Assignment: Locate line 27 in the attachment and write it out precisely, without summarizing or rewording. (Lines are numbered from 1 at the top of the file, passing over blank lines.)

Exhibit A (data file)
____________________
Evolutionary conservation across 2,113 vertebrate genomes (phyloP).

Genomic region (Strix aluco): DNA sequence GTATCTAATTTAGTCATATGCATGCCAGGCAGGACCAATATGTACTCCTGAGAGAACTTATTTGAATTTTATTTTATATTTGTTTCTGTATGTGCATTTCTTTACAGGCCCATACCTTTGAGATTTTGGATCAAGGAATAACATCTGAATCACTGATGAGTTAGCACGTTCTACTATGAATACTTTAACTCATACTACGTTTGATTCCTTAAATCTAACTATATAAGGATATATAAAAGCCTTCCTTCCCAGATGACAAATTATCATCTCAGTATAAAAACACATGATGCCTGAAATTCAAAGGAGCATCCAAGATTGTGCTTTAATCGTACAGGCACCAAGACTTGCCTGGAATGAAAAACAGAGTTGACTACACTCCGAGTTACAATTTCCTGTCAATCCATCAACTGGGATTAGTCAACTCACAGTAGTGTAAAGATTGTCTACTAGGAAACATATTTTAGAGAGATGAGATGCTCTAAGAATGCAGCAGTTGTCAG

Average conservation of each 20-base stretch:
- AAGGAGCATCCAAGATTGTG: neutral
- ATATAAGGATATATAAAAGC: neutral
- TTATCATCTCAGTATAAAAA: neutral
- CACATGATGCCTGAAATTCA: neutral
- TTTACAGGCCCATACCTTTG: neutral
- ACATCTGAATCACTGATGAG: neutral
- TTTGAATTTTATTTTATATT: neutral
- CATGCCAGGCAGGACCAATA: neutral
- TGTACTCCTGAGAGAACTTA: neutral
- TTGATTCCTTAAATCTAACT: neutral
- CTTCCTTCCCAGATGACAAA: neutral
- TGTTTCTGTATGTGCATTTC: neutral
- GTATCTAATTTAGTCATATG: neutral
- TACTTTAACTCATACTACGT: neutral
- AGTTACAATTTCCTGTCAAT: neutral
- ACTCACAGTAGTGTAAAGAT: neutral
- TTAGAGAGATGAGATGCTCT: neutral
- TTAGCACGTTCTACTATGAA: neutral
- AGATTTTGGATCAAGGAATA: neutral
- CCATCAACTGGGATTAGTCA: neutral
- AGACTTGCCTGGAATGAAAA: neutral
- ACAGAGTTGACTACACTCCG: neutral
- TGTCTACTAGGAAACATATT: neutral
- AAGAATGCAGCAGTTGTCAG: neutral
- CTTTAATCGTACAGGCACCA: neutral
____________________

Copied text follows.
- AAGAATGCAGCAGTTGTCAG: neutral